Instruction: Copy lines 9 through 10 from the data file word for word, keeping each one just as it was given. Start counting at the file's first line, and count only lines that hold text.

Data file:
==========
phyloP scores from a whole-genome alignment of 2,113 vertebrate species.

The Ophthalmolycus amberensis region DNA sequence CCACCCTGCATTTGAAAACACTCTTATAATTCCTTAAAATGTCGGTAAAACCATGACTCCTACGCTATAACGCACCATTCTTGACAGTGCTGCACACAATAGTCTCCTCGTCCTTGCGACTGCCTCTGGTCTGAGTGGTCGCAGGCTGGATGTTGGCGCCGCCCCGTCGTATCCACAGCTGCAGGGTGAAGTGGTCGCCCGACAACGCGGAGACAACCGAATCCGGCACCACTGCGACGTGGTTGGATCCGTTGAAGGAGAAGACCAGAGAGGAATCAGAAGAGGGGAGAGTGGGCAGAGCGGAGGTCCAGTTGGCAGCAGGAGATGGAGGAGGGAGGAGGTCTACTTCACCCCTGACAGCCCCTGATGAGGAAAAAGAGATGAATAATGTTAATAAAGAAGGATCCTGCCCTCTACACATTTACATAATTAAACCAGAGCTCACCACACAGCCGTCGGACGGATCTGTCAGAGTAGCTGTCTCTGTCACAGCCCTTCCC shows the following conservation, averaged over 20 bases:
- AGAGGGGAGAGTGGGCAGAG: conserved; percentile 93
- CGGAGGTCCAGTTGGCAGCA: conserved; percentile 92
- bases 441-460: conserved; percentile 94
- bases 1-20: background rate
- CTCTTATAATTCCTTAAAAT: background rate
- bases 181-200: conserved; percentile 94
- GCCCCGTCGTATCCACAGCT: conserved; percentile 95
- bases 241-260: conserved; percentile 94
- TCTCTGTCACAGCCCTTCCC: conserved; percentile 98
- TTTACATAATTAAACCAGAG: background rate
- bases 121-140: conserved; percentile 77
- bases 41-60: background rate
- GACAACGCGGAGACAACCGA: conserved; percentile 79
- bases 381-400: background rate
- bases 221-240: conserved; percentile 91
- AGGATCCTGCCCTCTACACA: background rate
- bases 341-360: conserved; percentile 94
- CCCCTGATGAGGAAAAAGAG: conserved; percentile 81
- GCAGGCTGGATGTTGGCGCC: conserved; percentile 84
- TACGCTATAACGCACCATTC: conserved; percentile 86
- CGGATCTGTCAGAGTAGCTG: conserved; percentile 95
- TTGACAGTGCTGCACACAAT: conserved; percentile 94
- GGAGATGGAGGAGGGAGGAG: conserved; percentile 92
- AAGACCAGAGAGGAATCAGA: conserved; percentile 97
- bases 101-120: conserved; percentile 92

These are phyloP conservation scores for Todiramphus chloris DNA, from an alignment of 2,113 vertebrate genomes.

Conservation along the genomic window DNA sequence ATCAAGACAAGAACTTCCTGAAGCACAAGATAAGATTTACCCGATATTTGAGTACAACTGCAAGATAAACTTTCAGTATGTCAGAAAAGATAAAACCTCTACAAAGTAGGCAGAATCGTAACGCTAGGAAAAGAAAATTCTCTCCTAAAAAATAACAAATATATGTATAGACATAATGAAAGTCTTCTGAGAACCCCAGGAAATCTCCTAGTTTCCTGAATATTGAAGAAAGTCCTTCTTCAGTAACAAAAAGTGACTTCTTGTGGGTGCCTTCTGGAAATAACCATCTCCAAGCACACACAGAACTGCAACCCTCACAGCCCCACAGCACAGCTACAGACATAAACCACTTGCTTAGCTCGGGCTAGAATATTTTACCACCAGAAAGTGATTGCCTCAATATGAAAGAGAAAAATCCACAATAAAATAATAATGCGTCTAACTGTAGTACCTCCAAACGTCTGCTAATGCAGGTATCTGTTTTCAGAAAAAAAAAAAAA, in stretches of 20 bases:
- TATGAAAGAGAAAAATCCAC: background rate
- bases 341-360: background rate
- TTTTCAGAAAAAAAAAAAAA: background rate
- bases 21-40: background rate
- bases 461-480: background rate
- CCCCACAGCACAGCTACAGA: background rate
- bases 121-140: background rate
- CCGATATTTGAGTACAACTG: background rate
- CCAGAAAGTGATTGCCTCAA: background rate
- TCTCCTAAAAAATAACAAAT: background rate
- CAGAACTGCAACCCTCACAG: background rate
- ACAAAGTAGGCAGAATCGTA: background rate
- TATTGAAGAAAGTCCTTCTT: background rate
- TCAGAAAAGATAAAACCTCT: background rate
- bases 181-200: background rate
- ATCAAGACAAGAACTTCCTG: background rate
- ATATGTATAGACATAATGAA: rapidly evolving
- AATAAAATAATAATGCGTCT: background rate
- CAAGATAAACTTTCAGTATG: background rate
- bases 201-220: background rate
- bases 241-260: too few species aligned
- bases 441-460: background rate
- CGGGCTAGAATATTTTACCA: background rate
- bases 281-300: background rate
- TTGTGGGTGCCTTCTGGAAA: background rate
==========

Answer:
- GCCCCGTCGTATCCACAGCT: conserved; percentile 95
- bases 241-260: conserved; percentile 94